The possibility to pursue work to supplement income may depend on the demands the program has on students. It should be carefully weighed if work leads to prolonged program durations or whether work placements can be meaningfully embedded into a program.
Canadian residents with RRSP accounts may be able to use the Lifelong Learning Plan (LLP) which allows students to withdraw amounts from their registered retirement savings plan (RRSPs) to finance full-time training or education for themselves or their partner.
Please review Filing taxes in Canada on the student services website for more information.
Applicants have access to the cost calculator to develop a financial plan that takes into account various income sources and expenses.
154 students graduated between 2005 and 2013: 2 are in non-salaried situations; for 12 we have no data (based on research conducted between Feb-May 2016). For the remaining 140 graduates:
These statistics show data for the Doctor of Philosophy in Forestry (PhD). Data are separated for each degree program combination. You may view data for other degree options in the respective program profile.
|2015||Dr. McNair studied cellulose, the major component of wood that gives it strength. He investigated how plants make cellulose, a biopolymer made up of long chains of glucose molecules. He found that a protein, Cobra-like4, is responsible for ensuring the synthesis of these long chains of glucose, which are important in the commercial use of cellulose.|
|2015||Dr. Levy-Booth demonstrated that measuring the abundance of functional groups of microorganisms in soil can help us to better understand greenhouse gas emissions in managed forests. Characterizing soil microbial communities in those forests showed that management can reduce greenhouse gas emissions and increase soil carbon sequestration. .|
|2015||Dr. Li studied the shear load capacity of cross laminated timber, or CLT, which is used to build tall timber buildings worldwide. This research expands our understanding of the CLT rolling shear, or the shear behaviour related to wood grain. The finding of the study leads to rational design of CLT timber structures at target performance level.|
|2015||Dr. Mobini's research was on the use of forestry by-products as a renewable source of energy. He focused on the development and application of object-oriented simulation models for the design and analysis of biofuel and bioenergy supply chains. His findings will help to increase the efficiency of the forestry industry and secure the energy supply.|
|2015||Dr. Man examined the ways in which actively-managed forest estates can help mitigate the recent human-induced climate change. He developed management strategies with improved financial efficiency. Such strategies will allow forest managers to actively participate in the global effort to reduce the impacts of climate change.|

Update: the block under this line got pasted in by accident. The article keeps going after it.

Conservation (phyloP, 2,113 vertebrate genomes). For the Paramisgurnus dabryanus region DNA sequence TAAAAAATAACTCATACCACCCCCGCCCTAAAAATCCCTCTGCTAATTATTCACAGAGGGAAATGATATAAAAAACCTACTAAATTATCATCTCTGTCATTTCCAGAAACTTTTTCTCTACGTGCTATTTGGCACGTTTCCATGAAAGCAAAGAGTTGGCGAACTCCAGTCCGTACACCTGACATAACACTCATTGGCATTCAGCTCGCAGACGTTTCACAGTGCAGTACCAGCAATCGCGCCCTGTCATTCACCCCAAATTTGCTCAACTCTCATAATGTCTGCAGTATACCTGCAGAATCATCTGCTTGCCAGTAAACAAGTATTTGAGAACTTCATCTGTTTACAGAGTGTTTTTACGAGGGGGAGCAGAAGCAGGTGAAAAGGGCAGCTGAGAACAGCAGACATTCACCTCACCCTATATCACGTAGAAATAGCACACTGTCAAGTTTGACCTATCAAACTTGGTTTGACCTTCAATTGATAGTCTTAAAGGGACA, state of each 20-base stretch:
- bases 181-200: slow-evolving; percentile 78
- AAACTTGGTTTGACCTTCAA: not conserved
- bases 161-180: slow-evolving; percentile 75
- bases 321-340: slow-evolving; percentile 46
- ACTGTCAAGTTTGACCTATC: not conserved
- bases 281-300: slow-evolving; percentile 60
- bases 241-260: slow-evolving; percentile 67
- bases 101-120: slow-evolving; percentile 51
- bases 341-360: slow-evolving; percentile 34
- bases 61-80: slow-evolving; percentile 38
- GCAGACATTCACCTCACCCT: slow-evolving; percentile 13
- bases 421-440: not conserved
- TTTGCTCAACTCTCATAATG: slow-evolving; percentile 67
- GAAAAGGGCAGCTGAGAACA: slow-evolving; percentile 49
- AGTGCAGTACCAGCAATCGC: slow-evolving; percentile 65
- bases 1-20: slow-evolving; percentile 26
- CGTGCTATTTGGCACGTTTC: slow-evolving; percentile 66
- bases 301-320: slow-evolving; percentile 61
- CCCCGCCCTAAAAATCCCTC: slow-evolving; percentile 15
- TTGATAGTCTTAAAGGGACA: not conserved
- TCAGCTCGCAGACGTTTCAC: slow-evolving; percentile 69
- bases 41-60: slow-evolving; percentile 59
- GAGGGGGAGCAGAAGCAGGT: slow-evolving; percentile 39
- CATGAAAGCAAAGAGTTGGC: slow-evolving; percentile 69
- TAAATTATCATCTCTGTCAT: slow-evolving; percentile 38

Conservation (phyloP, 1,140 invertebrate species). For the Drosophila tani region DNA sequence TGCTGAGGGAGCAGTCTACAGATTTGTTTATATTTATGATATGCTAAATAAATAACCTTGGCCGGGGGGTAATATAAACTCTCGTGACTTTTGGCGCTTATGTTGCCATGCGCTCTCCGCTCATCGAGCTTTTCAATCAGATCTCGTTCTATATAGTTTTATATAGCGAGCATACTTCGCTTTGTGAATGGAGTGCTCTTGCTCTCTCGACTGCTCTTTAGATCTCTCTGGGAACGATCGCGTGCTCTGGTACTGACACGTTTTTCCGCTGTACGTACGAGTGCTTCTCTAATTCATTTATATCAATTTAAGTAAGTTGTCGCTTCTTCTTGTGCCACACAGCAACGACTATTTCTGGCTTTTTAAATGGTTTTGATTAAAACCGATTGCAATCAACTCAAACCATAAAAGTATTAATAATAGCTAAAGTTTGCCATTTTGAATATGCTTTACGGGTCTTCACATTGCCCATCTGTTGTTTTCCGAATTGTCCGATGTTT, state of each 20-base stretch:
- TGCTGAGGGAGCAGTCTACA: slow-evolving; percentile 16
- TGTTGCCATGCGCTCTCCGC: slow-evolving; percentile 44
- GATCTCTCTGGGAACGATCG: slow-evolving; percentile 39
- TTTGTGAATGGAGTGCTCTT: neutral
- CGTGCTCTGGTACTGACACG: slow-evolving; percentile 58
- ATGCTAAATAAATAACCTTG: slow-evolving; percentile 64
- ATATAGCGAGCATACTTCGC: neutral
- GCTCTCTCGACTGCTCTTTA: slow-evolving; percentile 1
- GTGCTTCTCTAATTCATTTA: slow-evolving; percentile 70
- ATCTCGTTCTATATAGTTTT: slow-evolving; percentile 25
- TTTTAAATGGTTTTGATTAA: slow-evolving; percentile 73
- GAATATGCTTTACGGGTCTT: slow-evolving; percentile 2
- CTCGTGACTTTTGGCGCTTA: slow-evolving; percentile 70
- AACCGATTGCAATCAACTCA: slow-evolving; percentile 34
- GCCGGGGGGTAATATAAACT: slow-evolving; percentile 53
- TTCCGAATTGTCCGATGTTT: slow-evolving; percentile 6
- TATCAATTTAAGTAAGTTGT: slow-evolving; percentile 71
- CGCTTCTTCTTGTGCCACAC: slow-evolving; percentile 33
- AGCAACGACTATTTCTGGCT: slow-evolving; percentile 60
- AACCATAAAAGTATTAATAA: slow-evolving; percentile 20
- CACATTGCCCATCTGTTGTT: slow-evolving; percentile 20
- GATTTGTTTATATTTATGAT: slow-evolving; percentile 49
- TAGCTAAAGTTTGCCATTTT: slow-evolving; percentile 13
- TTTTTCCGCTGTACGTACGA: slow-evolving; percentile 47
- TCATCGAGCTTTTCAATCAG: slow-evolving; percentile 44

|2015||Dr. Ibarra studied the ecology of two little-known owls in the temperate forests of the Andes. He tested whether the owls are good indicators of forest biodiversity in this threatened eco-region. He found that in older, structurally complex forests, there is a positive correlation between habitat-specialist owls and overall biodiversity.|
|2015||Dr. Powers studied the use of satellite imagery and other geospatial techniques for large-area conservation. He focused on challenges in protecting current and future Canadian boreal forest ecosystems and biodiversity. His research contributed to progress in mapping biodiversity, locating critical habitat, and addressing the impact of climate change.|
|2015||Dr. Sopinka showed in Pacific salmon how maternal stress and changes in concentrations of egg cortisol influence offspring survival, physiology and behaviour. Her experiments on intergenerational effects help us understand how stressors that salmon face during homeward migration modify the subsequent generation of this iconic natural resource.|
|2015||Dr. Bull studied the environmental footprints of paper and digital media. The research focused on the challenge of comparing not just individual products, but entire industrial systems. He found that, while consumers are rapidly shifting towards digital products, the environmental impacts of the transition are poorly understood and need further study.|
|2014||Dr. Schuster investigated systematic conservation planning in human-dominated landscapes. He developed novel techniques to maximize efficiency in biodiversity conservation via carbon sequestration and land management. His work provides guidelines to successfully fund conservation investments and highlights their potential benefits and shortfalls.|